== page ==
From The Village Voice :
"... the prospect of Quinn's active participation in the march provoked a sort of counter-protest by a small contingent of activists who are unimpressed with Quinn's record. As the main rally moved south on Greenwich Avenue, marchers passed a tiny contingent of activists holding up a sign on the island intersection at Seventh Avenue. 'We need a hospital, we don't need condos,' it read. The side-vigil raised the question of why Carson was taken to Beth Israel, on First Avenue, and whether he could have been saved if he was treated nearby. The handful of activists standing in the shadow of the building that used to be St. Vincent's Hospital, now being converted into 350 luxury condo units, criticized Quinn for signing off on the zoning change that made this development possible, even though the City Council speaker's brand had been stamped all over the larger march itself."
Speaker Quinn has a history of exploiting tragedy for political gain.
Earlier this year, after former mayor Ed Koch passed away, Speaker Quinn's campaign staff were trying to figure out how to exploit Mayor Koch's endorsement of Speaker Quinn's mayoral campaign, even after he had died -- and he was no longer around to approve of the campaign's messaging.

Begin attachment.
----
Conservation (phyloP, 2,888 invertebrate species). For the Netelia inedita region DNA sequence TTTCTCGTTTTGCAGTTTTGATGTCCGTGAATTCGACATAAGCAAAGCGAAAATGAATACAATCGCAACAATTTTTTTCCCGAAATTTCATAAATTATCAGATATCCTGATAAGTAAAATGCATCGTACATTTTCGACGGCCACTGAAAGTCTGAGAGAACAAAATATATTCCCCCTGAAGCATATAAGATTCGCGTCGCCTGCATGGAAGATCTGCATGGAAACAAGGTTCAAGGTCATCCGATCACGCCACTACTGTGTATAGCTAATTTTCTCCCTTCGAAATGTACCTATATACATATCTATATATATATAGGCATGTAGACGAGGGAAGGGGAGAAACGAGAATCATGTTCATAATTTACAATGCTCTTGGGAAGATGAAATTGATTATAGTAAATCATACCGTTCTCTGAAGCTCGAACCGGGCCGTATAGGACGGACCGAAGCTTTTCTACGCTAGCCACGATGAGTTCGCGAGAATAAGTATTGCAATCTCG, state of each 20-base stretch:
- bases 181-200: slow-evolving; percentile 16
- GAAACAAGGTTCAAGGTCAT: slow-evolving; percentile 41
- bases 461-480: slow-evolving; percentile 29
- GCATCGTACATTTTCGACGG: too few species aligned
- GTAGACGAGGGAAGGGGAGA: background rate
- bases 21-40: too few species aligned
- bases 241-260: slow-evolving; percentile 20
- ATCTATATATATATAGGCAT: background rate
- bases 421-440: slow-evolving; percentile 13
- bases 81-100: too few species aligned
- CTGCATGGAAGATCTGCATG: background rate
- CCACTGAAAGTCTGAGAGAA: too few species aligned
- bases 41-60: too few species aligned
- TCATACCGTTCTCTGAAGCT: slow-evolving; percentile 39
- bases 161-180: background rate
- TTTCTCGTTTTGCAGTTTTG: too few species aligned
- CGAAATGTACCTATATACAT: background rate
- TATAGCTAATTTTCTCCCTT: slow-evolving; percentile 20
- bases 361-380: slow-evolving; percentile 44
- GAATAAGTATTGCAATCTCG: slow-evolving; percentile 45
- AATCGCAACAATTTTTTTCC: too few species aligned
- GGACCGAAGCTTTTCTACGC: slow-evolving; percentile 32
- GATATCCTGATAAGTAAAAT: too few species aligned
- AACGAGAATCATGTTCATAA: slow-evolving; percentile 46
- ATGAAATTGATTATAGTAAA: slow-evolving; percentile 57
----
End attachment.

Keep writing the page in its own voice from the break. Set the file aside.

And in 1998, while she was in her first political campaign to be elected to the City Council, Ms. Quinn was using a spike in bias crimes against the LGBTQ community as an excuse to call for canceling that year's annual Greenwich Village Halloween Parade.
SIDEBAR : Please watch this video, which I just discovered this morning, which explains why it might be more accurate to describe the discrimination against the LGBTQ community as "heterosexual-supremacy" instead of using the term "homophobia."